WHAT THE BIRDS SEE

A bleakly haunting novel focuses its lens on a child struggling to survive in a family of emotional cripples. The tale opens with the disappearance of three siblings on their way to the ice cream shop, but this serves only to set up and frame the story of nine-year-old Adrian, as lost in his family as the three abducted children are in the world. His parents being unwilling and unable to care for him, he lives with his grandmother, a widow who is burdened with the certainty that she hasn’t the energy or the desire to raise a boy, and his uncle, a once-vigorous man who has chosen to live in self-imposed exile from the world after causing the death of a friend in an automobile accident. Adrian goes joylessly from home to school, where he clings desperately to the society of the only boy who will acknowledge him and where he watches with horror the antics of the mad Horsegirl, a student from a nearby home for troubled children; he knows that he is only a hairsbreadth away from descending to her status in the schoolyard. When a peculiar family moves in across the street, he finds himself drawn to them, desperate for child society; the older girl is obsessed with the lost children, and Adrian finds himself sucked—disastrously—into her search for them. Hartnett (Thursday’s Child, 2002, etc.) has a genius for voice, her third-person narrative sliding effortlessly from Adrian’s point-of-view to his grandmother’s and back, always tightly filtering the story through the experiences and perceptions of her focus. The precision of language and unsentimental look into children’s capacity for cruelty and despair recall Cormier, as does the weaving in and out of the mystery of the lost children as counterpoint. There is no great cataclysmic ending, no blinding revelation here, however—just a series of small, child-sized cataclysms, ignored by those who should love Adrian and drowned out by media ravings over the lost children. Exquisite, wrenching, unforgettable. (Fiction. 12+)

Pub Date: Feb. 1, 2003

ISBN: 0-7636-2092-0

Page Count: 200

Publisher: Candlewick

Review Posted Online: May 20, 2010

Kirkus Reviews Issue: Feb. 1, 2003

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Engrossing, contemplative, and as heart-wrenching as the title promises.

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THEY BOTH DIE AT THE END

What would you do with one day left to live?

In an alternate present, a company named Death-Cast calls Deckers—people who will die within the coming day—to inform them of their impending deaths, though not how they will happen. The End Day call comes for two teenagers living in New York City: Puerto Rican Mateo and bisexual Cuban-American foster kid Rufus. Rufus needs company after a violent act puts cops on his tail and lands his friends in jail; Mateo wants someone to push him past his comfort zone after a lifetime of playing it safe. The two meet through Last Friend, an app that connects lonely Deckers (one of many ways in which Death-Cast influences social media). Mateo and Rufus set out to seize the day together in their final hours, during which their deepening friendship blossoms into something more. Present-tense chapters, short and time-stamped, primarily feature the protagonists’ distinctive first-person narrations. Fleeting third-person chapters give windows into the lives of other characters they encounter, underscoring how even a tiny action can change the course of someone else’s life. It’s another standout from Silvera (History Is All You Left Me, 2017, etc.), who here grapples gracefully with heavy questions about death and the meaning of a life well-lived.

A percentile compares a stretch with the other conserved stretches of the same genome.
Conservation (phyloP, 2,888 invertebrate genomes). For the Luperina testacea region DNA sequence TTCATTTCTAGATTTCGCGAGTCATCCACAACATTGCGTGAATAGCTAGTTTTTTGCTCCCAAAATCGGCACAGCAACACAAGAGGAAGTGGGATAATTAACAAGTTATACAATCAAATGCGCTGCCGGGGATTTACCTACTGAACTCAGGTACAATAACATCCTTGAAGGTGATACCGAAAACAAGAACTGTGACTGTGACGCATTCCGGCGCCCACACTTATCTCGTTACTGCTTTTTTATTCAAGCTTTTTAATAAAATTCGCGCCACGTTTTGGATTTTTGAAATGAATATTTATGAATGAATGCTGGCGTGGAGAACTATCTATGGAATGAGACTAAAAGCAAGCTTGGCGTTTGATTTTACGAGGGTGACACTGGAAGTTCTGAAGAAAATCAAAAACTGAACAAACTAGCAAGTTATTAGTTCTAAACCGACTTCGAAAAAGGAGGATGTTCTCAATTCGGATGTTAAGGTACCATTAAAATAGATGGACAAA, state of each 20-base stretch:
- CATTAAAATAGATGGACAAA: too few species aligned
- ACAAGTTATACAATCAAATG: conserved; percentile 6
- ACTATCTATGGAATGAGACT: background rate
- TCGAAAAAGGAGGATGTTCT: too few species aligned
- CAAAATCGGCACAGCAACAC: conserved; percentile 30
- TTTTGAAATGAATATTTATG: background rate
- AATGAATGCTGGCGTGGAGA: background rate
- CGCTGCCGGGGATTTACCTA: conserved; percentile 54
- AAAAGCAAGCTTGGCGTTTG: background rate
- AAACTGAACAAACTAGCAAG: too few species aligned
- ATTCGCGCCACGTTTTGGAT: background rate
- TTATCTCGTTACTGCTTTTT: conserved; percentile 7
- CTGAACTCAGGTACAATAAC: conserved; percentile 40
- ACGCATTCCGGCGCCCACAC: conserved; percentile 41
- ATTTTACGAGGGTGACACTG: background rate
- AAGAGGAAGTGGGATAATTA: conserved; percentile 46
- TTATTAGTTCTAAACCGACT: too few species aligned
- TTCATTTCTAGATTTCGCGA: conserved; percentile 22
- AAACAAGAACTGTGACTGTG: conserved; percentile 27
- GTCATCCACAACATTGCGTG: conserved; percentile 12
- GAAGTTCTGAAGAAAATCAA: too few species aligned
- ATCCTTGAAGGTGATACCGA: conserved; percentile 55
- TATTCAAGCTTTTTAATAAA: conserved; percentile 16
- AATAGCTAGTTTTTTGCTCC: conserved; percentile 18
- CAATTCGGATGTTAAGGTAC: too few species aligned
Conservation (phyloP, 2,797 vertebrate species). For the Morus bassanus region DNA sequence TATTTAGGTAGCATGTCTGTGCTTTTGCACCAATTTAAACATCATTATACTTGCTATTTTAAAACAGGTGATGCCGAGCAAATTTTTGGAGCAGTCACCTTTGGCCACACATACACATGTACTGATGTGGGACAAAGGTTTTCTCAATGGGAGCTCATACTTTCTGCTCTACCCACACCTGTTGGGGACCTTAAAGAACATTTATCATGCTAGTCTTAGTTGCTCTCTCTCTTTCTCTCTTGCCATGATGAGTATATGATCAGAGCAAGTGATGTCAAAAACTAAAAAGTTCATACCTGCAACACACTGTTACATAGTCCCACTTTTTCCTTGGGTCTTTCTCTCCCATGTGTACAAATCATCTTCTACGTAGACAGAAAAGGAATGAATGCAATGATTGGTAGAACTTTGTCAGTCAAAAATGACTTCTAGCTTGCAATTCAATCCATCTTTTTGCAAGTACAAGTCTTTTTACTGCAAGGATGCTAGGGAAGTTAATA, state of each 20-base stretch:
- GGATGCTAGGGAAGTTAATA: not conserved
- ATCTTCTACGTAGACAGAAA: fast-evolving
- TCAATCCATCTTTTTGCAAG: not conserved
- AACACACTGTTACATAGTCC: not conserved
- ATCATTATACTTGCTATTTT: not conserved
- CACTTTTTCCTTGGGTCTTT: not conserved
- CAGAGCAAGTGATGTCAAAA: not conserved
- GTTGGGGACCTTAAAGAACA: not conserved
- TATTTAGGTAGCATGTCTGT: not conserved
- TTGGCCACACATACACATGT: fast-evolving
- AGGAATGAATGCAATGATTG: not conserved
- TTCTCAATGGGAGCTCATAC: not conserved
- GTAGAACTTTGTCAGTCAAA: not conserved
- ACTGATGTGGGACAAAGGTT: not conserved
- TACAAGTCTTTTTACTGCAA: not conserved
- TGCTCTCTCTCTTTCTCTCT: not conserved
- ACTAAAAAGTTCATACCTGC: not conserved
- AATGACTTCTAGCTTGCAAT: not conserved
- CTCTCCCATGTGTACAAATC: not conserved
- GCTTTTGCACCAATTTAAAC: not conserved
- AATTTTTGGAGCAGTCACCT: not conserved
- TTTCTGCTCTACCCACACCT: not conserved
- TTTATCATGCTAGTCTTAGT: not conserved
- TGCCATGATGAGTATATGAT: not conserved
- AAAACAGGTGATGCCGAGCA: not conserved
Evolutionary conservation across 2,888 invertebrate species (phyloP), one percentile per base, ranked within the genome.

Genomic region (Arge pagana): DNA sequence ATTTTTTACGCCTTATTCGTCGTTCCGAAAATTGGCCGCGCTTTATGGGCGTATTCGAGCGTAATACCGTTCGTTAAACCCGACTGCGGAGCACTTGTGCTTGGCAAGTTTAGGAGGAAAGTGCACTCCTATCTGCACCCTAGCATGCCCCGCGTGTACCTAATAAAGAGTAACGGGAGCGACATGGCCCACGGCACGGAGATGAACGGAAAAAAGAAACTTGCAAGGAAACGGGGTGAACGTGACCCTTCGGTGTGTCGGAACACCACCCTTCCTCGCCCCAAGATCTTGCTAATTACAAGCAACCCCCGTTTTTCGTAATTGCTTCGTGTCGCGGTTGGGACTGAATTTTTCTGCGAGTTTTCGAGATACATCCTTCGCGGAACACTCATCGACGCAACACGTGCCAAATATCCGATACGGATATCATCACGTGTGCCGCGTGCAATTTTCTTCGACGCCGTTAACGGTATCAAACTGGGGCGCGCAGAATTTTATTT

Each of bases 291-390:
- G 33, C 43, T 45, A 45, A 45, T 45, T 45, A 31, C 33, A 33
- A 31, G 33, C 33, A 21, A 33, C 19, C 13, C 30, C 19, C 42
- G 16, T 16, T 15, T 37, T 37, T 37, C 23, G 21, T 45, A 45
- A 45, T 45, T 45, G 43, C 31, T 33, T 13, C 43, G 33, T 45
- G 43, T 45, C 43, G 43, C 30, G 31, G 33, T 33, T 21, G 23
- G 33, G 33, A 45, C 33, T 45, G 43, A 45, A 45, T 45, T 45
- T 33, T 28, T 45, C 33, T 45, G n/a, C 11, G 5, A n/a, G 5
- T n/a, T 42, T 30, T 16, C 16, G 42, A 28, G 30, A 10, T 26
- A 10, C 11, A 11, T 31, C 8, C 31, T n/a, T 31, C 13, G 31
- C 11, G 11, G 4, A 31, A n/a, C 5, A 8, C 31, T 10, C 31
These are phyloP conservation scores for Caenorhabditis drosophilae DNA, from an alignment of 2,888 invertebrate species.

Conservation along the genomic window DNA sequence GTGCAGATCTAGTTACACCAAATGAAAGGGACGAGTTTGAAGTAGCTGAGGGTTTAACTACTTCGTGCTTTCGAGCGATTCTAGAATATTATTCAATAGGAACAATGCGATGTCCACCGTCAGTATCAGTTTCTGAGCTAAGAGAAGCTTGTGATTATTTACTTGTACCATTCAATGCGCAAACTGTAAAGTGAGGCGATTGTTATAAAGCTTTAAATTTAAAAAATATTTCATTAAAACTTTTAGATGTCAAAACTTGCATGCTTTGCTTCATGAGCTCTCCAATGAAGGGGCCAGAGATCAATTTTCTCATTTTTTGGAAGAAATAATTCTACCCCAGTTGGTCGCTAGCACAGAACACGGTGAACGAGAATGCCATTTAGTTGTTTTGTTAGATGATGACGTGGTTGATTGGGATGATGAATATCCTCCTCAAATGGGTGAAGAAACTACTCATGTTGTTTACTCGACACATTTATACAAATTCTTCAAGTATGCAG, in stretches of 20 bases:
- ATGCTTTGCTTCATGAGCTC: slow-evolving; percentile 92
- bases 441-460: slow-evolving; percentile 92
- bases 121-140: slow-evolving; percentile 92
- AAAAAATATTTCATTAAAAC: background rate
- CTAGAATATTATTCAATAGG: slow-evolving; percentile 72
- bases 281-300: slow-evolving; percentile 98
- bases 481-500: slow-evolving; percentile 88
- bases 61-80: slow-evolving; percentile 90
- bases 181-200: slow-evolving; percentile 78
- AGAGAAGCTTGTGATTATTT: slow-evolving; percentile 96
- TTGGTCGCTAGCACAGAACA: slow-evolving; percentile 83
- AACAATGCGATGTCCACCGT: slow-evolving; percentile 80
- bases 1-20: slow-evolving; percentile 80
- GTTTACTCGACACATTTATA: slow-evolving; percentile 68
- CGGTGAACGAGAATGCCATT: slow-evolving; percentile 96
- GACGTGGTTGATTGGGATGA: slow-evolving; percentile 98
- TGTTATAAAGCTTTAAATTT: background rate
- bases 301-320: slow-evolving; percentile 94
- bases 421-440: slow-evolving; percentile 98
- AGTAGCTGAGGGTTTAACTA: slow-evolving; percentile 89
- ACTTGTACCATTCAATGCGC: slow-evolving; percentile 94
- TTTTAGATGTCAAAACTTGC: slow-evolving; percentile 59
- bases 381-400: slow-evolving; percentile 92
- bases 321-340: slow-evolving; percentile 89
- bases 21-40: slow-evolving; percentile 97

Engrossing, contemplative, and as heart-wrenching as the title promises. (Speculative fiction. 13-adult).

Pub Date: Sept. 5, 2017

ISBN: 978-0-06-245779-0

Page Count: 384

Publisher: HarperTeen

Review Posted Online: June 5, 2017

Kirkus Reviews Issue: June 15, 2017

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Riveting, brutal and beautifully told.

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WE WERE LIARS

A devastating tale of greed and secrets springs from the summer that tore Cady’s life apart.

Cady Sinclair’s family uses its inherited wealth to ensure that each successive generation is blond, beautiful and powerful. Reunited each summer by the family patriarch on his private island, his three adult daughters and various grandchildren lead charmed, fairy-tale lives (an idea reinforced by the periodic inclusions of Cady’s reworkings of fairy tales to tell the Sinclair family story). But this is no sanitized, modern Disney fairy tale; this is Cinderella with her stepsisters’ slashed heels in bloody glass slippers. Cady’s fairy-tale retellings are dark, as is the personal tragedy that has led to her examination of the skeletons in the Sinclair castle’s closets; its rent turns out to be extracted in personal sacrifices. Brilliantly, Lockhart resists simply crucifying the Sinclairs, which might make the family’s foreshadowed tragedy predictable or even satisfying. Instead, she humanizes them (and their painful contradictions) by including nostalgic images that showcase the love shared among Cady, her two cousins closest in age, and Gat, the Heathcliff-esque figure she has always loved. Though increasingly disenchanted with the Sinclair legacy of self-absorption, the four believe family redemption is possible—if they have the courage to act. Their sincere hopes and foolish naïveté make the teens’ desperate, grand gesture all that much more tragic.

Riveting, brutal and beautifully told. (Fiction. 14 & up)

Pub Date: May 13, 2014

ISBN: 978-0-385-74126-2

Page Count: 240

Publisher: Delacorte

Review Posted Online: March 17, 2014

Kirkus Reviews Issue: April 1, 2014

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